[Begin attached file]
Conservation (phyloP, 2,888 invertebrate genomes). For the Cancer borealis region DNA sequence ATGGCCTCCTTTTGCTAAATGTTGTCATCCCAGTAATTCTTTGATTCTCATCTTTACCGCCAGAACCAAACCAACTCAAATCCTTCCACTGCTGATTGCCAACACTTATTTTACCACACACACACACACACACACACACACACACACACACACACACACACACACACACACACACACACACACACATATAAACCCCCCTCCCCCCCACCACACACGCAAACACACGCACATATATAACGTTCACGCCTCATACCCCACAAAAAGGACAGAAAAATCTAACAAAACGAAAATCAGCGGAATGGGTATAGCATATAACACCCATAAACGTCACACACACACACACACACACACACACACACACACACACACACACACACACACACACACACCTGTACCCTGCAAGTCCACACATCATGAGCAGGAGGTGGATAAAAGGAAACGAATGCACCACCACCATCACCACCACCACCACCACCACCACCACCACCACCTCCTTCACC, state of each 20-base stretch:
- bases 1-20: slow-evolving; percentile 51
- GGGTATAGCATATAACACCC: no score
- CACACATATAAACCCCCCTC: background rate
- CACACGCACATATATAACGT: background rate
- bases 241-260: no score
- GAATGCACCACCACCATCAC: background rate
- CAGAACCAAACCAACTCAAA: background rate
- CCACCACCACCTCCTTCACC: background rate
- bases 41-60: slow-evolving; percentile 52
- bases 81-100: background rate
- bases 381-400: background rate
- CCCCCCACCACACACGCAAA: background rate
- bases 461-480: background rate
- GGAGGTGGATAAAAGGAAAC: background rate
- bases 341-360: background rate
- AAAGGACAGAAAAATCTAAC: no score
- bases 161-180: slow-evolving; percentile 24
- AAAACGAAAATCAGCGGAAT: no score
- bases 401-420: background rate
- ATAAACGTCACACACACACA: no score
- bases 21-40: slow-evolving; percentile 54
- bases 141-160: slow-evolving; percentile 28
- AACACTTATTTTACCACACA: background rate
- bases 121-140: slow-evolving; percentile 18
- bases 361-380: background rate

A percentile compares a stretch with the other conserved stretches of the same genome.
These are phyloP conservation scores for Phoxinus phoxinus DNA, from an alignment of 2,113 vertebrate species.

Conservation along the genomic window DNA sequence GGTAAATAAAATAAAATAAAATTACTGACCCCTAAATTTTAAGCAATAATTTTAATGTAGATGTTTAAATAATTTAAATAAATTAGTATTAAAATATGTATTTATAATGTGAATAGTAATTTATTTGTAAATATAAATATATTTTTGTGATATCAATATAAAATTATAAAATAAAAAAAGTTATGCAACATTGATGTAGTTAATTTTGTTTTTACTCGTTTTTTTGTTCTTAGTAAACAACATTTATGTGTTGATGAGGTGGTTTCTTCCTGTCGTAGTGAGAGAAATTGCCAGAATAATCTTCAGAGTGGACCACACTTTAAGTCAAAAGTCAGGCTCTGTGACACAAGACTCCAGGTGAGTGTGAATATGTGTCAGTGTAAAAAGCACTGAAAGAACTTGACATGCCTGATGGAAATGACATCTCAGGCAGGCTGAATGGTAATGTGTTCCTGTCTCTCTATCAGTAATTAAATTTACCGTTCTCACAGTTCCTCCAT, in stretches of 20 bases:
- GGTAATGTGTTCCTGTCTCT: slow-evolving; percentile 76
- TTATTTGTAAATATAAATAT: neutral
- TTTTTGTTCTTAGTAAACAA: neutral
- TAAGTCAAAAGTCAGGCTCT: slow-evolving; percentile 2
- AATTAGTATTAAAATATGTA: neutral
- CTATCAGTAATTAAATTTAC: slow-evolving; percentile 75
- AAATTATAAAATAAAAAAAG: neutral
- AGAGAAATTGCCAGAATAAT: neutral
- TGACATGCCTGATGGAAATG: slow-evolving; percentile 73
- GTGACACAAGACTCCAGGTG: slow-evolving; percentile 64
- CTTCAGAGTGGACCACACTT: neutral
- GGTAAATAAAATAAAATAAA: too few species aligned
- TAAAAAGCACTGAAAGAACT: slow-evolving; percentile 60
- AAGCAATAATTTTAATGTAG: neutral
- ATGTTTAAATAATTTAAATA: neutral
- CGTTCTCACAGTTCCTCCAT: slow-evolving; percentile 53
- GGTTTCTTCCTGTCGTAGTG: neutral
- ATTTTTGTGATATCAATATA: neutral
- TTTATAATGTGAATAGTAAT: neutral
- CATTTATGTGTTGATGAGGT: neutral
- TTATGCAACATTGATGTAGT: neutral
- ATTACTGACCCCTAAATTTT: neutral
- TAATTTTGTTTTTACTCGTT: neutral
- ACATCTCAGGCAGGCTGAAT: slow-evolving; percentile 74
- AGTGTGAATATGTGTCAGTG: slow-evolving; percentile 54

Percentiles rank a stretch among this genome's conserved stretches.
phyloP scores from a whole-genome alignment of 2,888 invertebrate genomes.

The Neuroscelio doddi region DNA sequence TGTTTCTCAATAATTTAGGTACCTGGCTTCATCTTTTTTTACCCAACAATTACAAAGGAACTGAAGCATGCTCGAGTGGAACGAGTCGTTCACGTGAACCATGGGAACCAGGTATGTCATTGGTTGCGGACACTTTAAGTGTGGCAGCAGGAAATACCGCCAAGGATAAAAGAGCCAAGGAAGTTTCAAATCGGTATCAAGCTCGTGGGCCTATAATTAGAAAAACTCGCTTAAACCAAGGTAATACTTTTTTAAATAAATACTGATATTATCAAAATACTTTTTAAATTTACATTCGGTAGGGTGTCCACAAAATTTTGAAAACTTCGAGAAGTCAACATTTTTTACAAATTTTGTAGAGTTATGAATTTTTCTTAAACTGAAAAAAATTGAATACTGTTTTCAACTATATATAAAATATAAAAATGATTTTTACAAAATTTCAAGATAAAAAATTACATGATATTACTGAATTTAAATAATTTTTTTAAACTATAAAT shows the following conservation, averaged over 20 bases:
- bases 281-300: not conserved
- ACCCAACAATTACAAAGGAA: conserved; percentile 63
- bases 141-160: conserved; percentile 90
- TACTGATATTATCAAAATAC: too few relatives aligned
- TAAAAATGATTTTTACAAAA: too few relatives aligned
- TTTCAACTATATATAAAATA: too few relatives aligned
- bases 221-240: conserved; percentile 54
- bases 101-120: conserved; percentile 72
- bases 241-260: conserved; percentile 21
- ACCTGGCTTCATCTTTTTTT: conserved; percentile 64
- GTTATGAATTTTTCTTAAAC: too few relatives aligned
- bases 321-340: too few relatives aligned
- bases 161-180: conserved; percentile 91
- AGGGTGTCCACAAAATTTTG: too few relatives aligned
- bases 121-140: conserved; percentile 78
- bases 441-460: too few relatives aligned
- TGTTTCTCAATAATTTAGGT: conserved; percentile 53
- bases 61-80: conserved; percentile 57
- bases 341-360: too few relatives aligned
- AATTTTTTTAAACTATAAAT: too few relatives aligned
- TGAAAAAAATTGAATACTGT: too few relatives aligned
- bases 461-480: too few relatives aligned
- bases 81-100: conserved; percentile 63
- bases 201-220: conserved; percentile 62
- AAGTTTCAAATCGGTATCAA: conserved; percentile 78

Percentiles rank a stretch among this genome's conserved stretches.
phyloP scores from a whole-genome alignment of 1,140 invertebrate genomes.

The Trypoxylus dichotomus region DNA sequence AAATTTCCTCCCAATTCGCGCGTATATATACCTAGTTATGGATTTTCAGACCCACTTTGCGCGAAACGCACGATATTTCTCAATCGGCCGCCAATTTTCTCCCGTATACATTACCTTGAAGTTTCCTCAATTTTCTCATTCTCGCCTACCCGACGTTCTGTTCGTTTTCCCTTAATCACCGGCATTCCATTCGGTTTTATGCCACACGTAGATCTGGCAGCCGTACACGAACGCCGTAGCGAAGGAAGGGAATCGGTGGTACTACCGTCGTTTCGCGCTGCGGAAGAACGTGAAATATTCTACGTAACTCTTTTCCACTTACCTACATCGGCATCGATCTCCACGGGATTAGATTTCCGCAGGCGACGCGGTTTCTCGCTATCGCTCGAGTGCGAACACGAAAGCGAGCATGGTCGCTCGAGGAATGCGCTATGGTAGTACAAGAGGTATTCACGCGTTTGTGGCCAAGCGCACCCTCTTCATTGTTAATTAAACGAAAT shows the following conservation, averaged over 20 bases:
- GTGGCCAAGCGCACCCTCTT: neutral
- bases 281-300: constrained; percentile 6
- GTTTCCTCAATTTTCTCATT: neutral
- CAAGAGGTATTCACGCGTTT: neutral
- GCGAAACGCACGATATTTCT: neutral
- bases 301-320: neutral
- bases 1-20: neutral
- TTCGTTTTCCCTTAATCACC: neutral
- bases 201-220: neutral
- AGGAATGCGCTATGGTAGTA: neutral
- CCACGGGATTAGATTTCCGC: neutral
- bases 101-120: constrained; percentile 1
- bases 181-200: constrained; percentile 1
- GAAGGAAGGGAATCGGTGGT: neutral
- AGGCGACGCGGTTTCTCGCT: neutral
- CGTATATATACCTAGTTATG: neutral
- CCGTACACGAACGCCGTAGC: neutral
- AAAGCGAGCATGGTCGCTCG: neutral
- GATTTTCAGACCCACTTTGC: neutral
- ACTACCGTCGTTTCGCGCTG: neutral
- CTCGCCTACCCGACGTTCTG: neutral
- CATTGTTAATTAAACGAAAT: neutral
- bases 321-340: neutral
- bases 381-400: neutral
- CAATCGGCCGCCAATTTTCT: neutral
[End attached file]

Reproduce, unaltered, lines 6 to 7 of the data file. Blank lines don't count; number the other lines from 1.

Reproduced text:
- bases 241-260: no score
- GAATGCACCACCACCATCAC: background rate